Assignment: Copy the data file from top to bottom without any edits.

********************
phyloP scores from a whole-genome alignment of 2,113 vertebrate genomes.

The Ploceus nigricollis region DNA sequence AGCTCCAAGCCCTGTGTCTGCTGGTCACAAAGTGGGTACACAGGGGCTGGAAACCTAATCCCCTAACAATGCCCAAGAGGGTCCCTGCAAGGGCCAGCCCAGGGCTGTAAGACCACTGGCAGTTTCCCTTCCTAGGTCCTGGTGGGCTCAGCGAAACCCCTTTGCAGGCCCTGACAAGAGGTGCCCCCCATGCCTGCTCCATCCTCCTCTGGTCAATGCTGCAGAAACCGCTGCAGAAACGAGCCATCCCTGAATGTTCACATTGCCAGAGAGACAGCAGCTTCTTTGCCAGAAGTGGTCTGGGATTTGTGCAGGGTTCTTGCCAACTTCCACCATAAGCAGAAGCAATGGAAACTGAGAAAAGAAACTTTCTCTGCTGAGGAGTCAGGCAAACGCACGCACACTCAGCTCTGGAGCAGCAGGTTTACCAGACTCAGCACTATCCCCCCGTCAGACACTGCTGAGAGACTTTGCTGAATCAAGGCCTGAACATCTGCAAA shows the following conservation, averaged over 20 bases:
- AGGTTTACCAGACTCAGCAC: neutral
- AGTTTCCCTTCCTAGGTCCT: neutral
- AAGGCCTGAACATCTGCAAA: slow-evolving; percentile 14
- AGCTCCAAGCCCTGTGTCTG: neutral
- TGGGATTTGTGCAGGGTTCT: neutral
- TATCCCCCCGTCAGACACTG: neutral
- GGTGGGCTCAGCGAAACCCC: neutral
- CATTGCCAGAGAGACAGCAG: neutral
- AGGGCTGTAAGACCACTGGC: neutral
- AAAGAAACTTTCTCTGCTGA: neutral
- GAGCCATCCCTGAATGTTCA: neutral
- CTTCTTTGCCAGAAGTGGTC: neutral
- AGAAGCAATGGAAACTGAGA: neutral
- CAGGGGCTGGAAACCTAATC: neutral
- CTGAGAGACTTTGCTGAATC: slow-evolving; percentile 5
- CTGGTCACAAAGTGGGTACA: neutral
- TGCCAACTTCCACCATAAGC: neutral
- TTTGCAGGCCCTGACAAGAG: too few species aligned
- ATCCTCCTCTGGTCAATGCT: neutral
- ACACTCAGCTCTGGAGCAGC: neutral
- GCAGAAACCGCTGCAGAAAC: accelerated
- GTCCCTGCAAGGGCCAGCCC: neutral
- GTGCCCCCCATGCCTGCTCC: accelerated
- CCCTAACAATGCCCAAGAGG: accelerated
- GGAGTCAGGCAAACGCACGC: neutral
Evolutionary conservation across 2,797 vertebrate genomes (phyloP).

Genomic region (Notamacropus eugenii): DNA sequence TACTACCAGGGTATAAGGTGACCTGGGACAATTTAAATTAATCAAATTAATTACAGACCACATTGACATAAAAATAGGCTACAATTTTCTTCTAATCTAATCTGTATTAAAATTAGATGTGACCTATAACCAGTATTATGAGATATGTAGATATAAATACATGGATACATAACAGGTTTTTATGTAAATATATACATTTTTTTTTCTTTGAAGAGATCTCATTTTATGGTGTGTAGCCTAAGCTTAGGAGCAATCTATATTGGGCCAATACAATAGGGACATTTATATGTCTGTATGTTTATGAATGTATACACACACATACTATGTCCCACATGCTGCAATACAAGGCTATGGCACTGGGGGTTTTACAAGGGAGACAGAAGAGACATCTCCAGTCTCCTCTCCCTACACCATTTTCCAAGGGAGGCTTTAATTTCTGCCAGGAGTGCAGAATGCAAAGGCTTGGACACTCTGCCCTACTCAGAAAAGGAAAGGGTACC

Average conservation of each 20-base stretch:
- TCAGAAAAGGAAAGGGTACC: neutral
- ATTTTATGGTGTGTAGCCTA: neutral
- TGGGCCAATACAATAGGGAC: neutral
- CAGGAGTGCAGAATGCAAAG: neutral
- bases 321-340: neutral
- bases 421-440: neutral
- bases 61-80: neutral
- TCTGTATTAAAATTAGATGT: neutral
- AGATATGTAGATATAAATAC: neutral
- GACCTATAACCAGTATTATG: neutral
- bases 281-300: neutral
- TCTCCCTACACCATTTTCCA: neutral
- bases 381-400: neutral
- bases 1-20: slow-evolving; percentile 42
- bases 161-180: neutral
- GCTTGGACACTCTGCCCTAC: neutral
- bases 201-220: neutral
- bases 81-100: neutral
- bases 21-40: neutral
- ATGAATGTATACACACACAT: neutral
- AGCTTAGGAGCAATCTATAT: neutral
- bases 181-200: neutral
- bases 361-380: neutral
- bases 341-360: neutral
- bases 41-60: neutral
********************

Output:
phyloP scores from a whole-genome alignment of 2,113 vertebrate genomes.

The Ploceus nigricollis region DNA sequence AGCTCCAAGCCCTGTGTCTGCTGGTCACAAAGTGGGTACACAGGGGCTGGAAACCTAATCCCCTAACAATGCCCAAGAGGGTCCCTGCAAGGGCCAGCCCAGGGCTGTAAGACCACTGGCAGTTTCCCTTCCTAGGTCCTGGTGGGCTCAGCGAAACCCCTTTGCAGGCCCTGACAAGAGGTGCCCCCCATGCCTGCTCCATCCTCCTCTGGTCAATGCTGCAGAAACCGCTGCAGAAACGAGCCATCCCTGAATGTTCACATTGCCAGAGAGACAGCAGCTTCTTTGCCAGAAGTGGTCTGGGATTTGTGCAGGGTTCTTGCCAACTTCCACCATAAGCAGAAGCAATGGAAACTGAGAAAAGAAACTTTCTCTGCTGAGGAGTCAGGCAAACGCACGCACACTCAGCTCTGGAGCAGCAGGTTTACCAGACTCAGCACTATCCCCCCGTCAGACACTGCTGAGAGACTTTGCTGAATCAAGGCCTGAACATCTGCAAA shows the following conservation, averaged over 20 bases:
- AGGTTTACCAGACTCAGCAC: neutral
- AGTTTCCCTTCCTAGGTCCT: neutral
- AAGGCCTGAACATCTGCAAA: slow-evolving; percentile 14
- AGCTCCAAGCCCTGTGTCTG: neutral
- TGGGATTTGTGCAGGGTTCT: neutral
- TATCCCCCCGTCAGACACTG: neutral
- GGTGGGCTCAGCGAAACCCC: neutral
- CATTGCCAGAGAGACAGCAG: neutral
- AGGGCTGTAAGACCACTGGC: neutral
- AAAGAAACTTTCTCTGCTGA: neutral
- GAGCCATCCCTGAATGTTCA: neutral
- CTTCTTTGCCAGAAGTGGTC: neutral
- AGAAGCAATGGAAACTGAGA: neutral
- CAGGGGCTGGAAACCTAATC: neutral
- CTGAGAGACTTTGCTGAATC: slow-evolving; percentile 5
- CTGGTCACAAAGTGGGTACA: neutral
- TGCCAACTTCCACCATAAGC: neutral
- TTTGCAGGCCCTGACAAGAG: too few species aligned
- ATCCTCCTCTGGTCAATGCT: neutral
- ACACTCAGCTCTGGAGCAGC: neutral
- GCAGAAACCGCTGCAGAAAC: accelerated
- GTCCCTGCAAGGGCCAGCCC: neutral
- GTGCCCCCCATGCCTGCTCC: accelerated
- CCCTAACAATGCCCAAGAGG: accelerated
- GGAGTCAGGCAAACGCACGC: neutral
Evolutionary conservation across 2,797 vertebrate genomes (phyloP).

Genomic region (Notamacropus eugenii): DNA sequence TACTACCAGGGTATAAGGTGACCTGGGACAATTTAAATTAATCAAATTAATTACAGACCACATTGACATAAAAATAGGCTACAATTTTCTTCTAATCTAATCTGTATTAAAATTAGATGTGACCTATAACCAGTATTATGAGATATGTAGATATAAATACATGGATACATAACAGGTTTTTATGTAAATATATACATTTTTTTTTCTTTGAAGAGATCTCATTTTATGGTGTGTAGCCTAAGCTTAGGAGCAATCTATATTGGGCCAATACAATAGGGACATTTATATGTCTGTATGTTTATGAATGTATACACACACATACTATGTCCCACATGCTGCAATACAAGGCTATGGCACTGGGGGTTTTACAAGGGAGACAGAAGAGACATCTCCAGTCTCCTCTCCCTACACCATTTTCCAAGGGAGGCTTTAATTTCTGCCAGGAGTGCAGAATGCAAAGGCTTGGACACTCTGCCCTACTCAGAAAAGGAAAGGGTACC

Average conservation of each 20-base stretch:
- TCAGAAAAGGAAAGGGTACC: neutral
- ATTTTATGGTGTGTAGCCTA: neutral
- TGGGCCAATACAATAGGGAC: neutral
- CAGGAGTGCAGAATGCAAAG: neutral
- bases 321-340: neutral
- bases 421-440: neutral
- bases 61-80: neutral
- TCTGTATTAAAATTAGATGT: neutral
- AGATATGTAGATATAAATAC: neutral
- GACCTATAACCAGTATTATG: neutral
- bases 281-300: neutral
- TCTCCCTACACCATTTTCCA: neutral
- bases 381-400: neutral
- bases 1-20: slow-evolving; percentile 42
- bases 161-180: neutral
- GCTTGGACACTCTGCCCTAC: neutral
- bases 201-220: neutral
- bases 81-100: neutral
- bases 21-40: neutral
- ATGAATGTATACACACACAT: neutral
- AGCTTAGGAGCAATCTATAT: neutral
- bases 181-200: neutral
- bases 361-380: neutral
- bases 341-360: neutral
- bases 41-60: neutral